If there was just one fuzz box for everybody, there would be no need for rock and roll because everything would sound the same. Rock and roll is about your voice; what is being said is just as important as how it is being said. Is it the sound ripping and tearing through the auditory landscape? Is it so subatomic that the listeners think you just buried them under the weight of your incendiary tone? No matter what, your voice has to be heard. It has to stand out and grab attention. I mean, why else did you pick up a guitar in the first place... right?
Some will try to tell you that the fuzz box was first created to imitate the cutting, vocal nature of a saxophone. Maybe. But if fuzz was truly trying to imitate, it wasn’t because the guitar wanted to be a sax as much as it was that the guitar wanted the position of the woodwind instrument. With so many killer blues guitarists begging for a front position in a 1950’s world tuned into big band and pop music, it’s no wonder players were trying to emulate the “lead" or “voice" of the days’ sound.
What is Fuzz?
To keep it basic, I would like to provide you with a definition that might help to understand fuzz’s purpose and role on your pedalboard.
Fuzz; n. - an excited tonal palate, greater than the original played frequencies, that is then refocused and forced into your amp.
Where did this come from? Well it’s how fuzz works. You see, fuzz is simply a form of distortion. There are 2 main types of distortion in the music world: Linear and non-linear.
Linear distortion is an increase in amplitude, or “more volume” increasing to distortion. In short, it's distortion without tone loss.
Non-Linear distortion is an alteration to the sound wave called “clipping.” This generates frequencies that are not present in the initial signal.
Fuzz is a form of non-linear distortion. Therefore, fuzz is your initial signal with added frequencies. Depending on the pedal manufacturer, that "excited" tone is refocused or “voiced” to the engineer's liking and then sent out to your amp. This expanding and refocusing, or “voicing,” of the fuzz unit is what provides the wonderfully ripping tones that we so love to hear.
Iconic Fuzz Pedals
Here are a few of the original greats and what gave them their fuzz mojo:
- Maestro Fuzz-tone FZ-1a: Created in 1962, this “god-father” of fuzz boxes was dreamt up to replace the dying transformer in the custom-built Langevin Console that belonged to the Quonset Hut in Nashville, TN. The circuit was designed by two gentleman, Glenn Snoddy and Revis Hobbs, and later was refined and marketed by the Gibson Company. Ultimately, it was the Rolling Stones that put this box into the ears of millions of listeners with their hit “Satisfaction.” Looking for a Maestro tone? Try these killer units: Basic Audio Gnarly Fuzz | Catalinbread Merkin | JHS Firefly | Boss FZ-5 | EHX "Satisfaction"
- Arbiter FuzzFace: Hendrix, Gilmour, Townsend, Young… I could keep going for days. This fuzz box has been distributed by four manufactures and with many different configurations, but the basics remain. It is super simple and very usable. Originally, germanium transistors were used in the Fuzz Face. Germanium transistors are full of rich, warm dynamic tone but they are very unstable. This means the knobs aren’t always doing what they did last time you dialed them in. Heat, cold and other variables can cause the germanium to respond differently. Therefore, silicon transistors were substituted. Silicon was far superior in its stability and function. However, silicon lacks the warmth and dynamics of germanium and has been labeled as “harsh” in comparison. Looking for the sound that made Rock? here are a few choices: Wren & Cuff "Your Face" | Keeley "Son of Fuzz" | JHS "Pollinator" | Solidgold "If 6 Was 9" | Dunlop "FuzzFace"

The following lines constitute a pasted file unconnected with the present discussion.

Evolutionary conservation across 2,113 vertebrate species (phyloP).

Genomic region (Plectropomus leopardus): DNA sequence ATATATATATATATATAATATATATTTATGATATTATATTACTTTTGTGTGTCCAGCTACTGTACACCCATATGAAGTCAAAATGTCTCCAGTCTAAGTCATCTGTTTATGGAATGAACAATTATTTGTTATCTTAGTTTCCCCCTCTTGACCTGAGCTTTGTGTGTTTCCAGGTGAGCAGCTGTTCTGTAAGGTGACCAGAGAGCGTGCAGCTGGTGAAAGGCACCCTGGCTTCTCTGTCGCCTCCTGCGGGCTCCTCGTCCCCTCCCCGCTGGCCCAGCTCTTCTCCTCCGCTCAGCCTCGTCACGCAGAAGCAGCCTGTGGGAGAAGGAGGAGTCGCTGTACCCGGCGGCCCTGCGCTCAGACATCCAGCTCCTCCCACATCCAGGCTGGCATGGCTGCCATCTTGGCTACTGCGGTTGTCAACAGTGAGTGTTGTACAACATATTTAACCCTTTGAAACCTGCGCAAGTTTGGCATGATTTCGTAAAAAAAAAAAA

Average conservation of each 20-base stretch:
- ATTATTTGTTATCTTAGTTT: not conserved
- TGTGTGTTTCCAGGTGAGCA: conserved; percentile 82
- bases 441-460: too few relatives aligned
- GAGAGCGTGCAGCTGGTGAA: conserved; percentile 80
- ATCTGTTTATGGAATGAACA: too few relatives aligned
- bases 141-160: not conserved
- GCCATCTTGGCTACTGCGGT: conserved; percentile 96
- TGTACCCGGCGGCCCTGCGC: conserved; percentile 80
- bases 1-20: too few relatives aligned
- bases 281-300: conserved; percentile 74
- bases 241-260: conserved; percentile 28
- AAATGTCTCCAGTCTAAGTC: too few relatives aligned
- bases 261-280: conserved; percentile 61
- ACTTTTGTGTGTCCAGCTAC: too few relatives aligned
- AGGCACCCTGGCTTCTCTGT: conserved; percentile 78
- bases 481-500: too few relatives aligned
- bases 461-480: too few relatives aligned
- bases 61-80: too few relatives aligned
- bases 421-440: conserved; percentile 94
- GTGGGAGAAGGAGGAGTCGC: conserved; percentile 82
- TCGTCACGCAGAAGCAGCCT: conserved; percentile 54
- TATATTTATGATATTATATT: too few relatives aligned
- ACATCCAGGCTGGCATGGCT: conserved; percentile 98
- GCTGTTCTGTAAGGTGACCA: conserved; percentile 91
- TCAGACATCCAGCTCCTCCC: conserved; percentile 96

- EHX Big Muff Pi:- Ok, I already said Hendrix… but seriously, Hendrix! This was a staple for him and many others. Even though many greats have been labeled as “muff” players, I always think of Billy Corgan and the Smashing Pumpkins' “wall” of distortion. That wall comes from non other than the 1966 creation of the Big Muff Pi. Practically every rocker has played a Big Muff since the pedal's creation. There are even websites dedicated to Big Muff Players and their tone. Silicon lies at the root of this circuit designed by Bob Myer. The pedal was made at the request of Rock-n-Roll legend Mike Matthews, owner and creator of Elestro-Harmonix, who wanted a box full of sustain. That is exactly what was created too! Don’t believe me? Ask Gilmour, he’ll back me up. Here are some great Muff boxes to get your hands on: Basic Audio "Tri-Ram Muff" | Earthquaker "Cloven Hoof" | EHX Big Muff USA | Way Huge "Swollen Pickle DD"
- Tone Bender - Designed by Gary Hurst and modeled after the Maestro Fuzz-tone, this fuzz box has “gotten-around” and has gone by a variety of names and build designs — Vox Tone Bender Pro MKII, Marshall Supa Fuzz, and Rotosound Fuzz Box to name a few. Basically, this circuit was the British response to the american made Fuzz-tone. Ever heard of a guitarist name James Page? ;) Then you’ve heard a Tone Bender. Here are some other great “Tone Benders” to look for at Rogue: SolidGold Fx "Rosie" | Basic Audio "Scarab Deluxe" | Vemuram Shanks 4 | Coldcraft "Fusion Fuzz" | Earthquaker "Tone Reaper"
This was a great article to study up for; I love fuzz. There was one thing that stood out to me though as I was reading and that is this:
The truly great fuzz players of old never considered the cost, or the retribution to their gear, when searching for their voice among the crowd.
Got Questions or Comments? Feel free to leave them in the comments section! or, email firstname.lastname@example.org
- Nate -